It’s Monday night, and Spurs are celebrating their 125th anniversary by proving how far they’ve fallen since the glory, glory years through the medium of getting beaten at home by Aston Villa (the question now is whether Spurs will be able entice Jorge Ramos or Jose Mourinho to sort through the rubble of the last few weeks – my guess is “no”, and they’ll end up with Steve Coppell if he gets the sack from Reading). Over the last few weeks, though, I have been thinking about footballers. I’ve said on here before that I don’t really notice whether a shortage of authentic left-footed players seriously affects England’s chances of winning or whatever (it doesn’t stop me expressing an opinion though, of course), but I do (like everyone else) notice players. So here (in three bite-sized portions) are my ten favourites of all time.
Note that I use the word “favourite” rather than “best”. I don’t believe that it is really possible to say with any authority whether Pele was better than Maradona, or whether Gerd Muller was better than Bobby Charlton or whatever, but we’re all entitled to have favourites. Looking down my little list, I note that there is a preponderance of “flair” players and non-league players in it (proving conclusively that I am indeed a “pretentiously anti-elitist, Conference/non-league football loving cunt” – not that I would ever have denied such an insightful statement). You can probably draw other conclusions from it, too. I’ll leave that up to you. Anyway, here’s the first three – the rest will follow later in the week (providing I don’t forget, which is something that isn’t beyond me by any means).
1. John Jacobs (Enfield): Nowadays, I’m fairly certain that there is a goalkeeper manufacturing plant somewhere, which churns out 6’4″ tall behemoths to a template designed by a board consisting of Sepp Blatter, Jimmy Greaves and TV Chef Rustie Lee. Back in the day, though goalkeepers came in all shapes and sizes. Paul Cooper knocked on the door of a place in the England squad (and was arguably only kept out because England had, in all honesty, a surfeit in top-class goalkeepers in the likes of Peter Shilton, Ray Clemence, Joe Corrigan and Phil Parkes). Down in the Alliance Premier League, Enfield had John Jacobs. From memory, Jacobs stood barely 5’7″ tall, but made up for what he lacked in height with extraordinary agility. He turned up at Southbury Road at the start of the 1980s, a period that coincided with the most spectacularly successful period in the club’s history. He was present in goal for the 1982 FA Trophy Final, and was the regular goalkeeper choice the next season as they won the Alliance Premier League championship. My favourite Jacobs moment (and anyone seeking to correct my booze-addled brain on this can feel free) came from the semi-final of the 1985 FA Trophy against Wealdstone. Wealdstone had already won the first leg 2-0 at Southbury Road, so most Enfield supporters made the short trip across Middlesex with fairly heavy hearts. Wealdstone were too good to let that sort of lead slip at home. Enfield took an early lead but had been unable to build on it. In the final minutes, Wealdstone striker broke clean through on goal, whereupon Jacobs ran out of his goal and launched himself at Cordice in the style of Bruce Lee, almost kicking his head clean off. He was, of course, sent off and Wealdstone went to Wembley, but it was a strangely satisfying moment. He was transferred to Dagenham that summer, to be replaced by the superior (and more orthodox) Andy Pape. On the last day of the 1985/86 season, he scored directly from a drop kick for The Daggers to keep them in the Conference and relegate Wycombe Wanderers instead.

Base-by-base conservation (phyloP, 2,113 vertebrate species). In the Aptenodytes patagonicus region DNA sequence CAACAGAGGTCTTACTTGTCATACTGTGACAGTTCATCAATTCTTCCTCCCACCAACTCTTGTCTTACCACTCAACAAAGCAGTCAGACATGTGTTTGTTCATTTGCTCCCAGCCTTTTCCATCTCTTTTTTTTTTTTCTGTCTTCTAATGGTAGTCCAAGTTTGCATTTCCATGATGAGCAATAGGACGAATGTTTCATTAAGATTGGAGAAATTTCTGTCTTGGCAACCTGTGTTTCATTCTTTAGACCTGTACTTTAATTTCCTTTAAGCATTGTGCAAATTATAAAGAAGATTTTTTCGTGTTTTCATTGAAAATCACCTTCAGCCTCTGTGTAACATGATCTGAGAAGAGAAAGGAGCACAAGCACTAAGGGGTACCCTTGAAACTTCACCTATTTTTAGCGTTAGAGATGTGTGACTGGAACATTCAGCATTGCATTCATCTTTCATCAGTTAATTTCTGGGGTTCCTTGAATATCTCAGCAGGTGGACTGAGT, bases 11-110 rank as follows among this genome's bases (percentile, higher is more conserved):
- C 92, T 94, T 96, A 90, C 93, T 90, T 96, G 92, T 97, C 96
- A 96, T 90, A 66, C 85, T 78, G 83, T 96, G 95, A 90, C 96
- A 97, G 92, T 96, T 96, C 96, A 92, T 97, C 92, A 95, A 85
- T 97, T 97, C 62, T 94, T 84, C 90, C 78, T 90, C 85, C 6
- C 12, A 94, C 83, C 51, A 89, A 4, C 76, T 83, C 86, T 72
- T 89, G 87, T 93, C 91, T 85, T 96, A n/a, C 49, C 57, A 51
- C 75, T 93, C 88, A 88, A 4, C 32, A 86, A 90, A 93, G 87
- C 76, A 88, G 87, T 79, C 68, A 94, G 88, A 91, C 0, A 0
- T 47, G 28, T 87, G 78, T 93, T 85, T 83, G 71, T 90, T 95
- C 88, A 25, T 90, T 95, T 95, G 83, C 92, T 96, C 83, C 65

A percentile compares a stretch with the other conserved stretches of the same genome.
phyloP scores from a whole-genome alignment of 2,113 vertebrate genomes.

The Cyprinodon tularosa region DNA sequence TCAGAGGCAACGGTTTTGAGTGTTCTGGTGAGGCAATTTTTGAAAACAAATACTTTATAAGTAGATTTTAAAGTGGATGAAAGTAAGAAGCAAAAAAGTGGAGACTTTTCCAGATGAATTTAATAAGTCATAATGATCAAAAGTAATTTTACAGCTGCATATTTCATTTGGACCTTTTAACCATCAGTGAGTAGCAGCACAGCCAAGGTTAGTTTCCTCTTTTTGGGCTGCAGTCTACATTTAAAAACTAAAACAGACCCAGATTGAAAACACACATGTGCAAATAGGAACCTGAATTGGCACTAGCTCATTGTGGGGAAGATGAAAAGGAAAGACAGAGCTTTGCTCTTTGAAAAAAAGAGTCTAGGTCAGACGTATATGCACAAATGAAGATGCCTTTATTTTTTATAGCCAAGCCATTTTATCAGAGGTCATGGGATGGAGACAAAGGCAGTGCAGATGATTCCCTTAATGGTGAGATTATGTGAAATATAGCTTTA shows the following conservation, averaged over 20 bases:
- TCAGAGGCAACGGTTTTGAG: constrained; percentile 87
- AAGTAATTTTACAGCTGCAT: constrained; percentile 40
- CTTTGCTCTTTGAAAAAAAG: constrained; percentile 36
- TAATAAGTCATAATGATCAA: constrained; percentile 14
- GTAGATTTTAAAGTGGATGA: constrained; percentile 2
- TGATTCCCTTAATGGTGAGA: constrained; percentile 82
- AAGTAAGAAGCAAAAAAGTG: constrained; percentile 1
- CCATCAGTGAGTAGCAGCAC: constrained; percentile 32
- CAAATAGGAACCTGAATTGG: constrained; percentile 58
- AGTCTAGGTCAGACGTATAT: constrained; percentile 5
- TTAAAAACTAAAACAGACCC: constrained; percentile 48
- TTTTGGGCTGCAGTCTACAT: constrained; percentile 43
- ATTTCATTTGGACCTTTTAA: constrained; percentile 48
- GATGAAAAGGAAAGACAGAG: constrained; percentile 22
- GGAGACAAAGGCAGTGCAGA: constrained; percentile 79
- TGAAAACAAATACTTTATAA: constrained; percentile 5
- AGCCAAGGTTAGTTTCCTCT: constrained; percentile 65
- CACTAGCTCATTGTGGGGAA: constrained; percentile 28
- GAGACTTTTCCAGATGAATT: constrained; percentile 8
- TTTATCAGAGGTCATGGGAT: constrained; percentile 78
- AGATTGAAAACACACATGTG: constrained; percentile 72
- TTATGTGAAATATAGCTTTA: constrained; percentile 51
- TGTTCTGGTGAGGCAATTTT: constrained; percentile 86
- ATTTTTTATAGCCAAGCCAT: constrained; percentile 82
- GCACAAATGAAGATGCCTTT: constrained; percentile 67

2. Michel Platini (Juventus & France): I’m just too young to really be able appreciate Michel Platini in his first incarnation at St Etienne, but Platini might just be my favourite professional footballer of all time. He played with such grace, and such elan. The 1980s were the first time that foreign club football was ever shown in any depth at all on the television (and this was largely limited to grainy goal round-ups from Italy on “Football Focus”), and Platini featured heavily. He wasn’t merely a player, either. He was a leader, too. Any right-minded individual would have thought that he surely would have peaked at the 1982 World Cup, when he took a brilliant French team to within a whisker of the final. In 1984, though, he single-handedly won France the European Championships, scoring an astonishing nine goals in just five matches, including the winner in the semi-final against Portugal and the opening goal in the final. He also gains brownie points from me for, as the president of UEFA, overseeing the brave decision to award the 2012 European Championships to Ukraine and Poland. I could probably forgive him anything for that night in Marseille in 1984. Here’s a compilation of some of his best moments.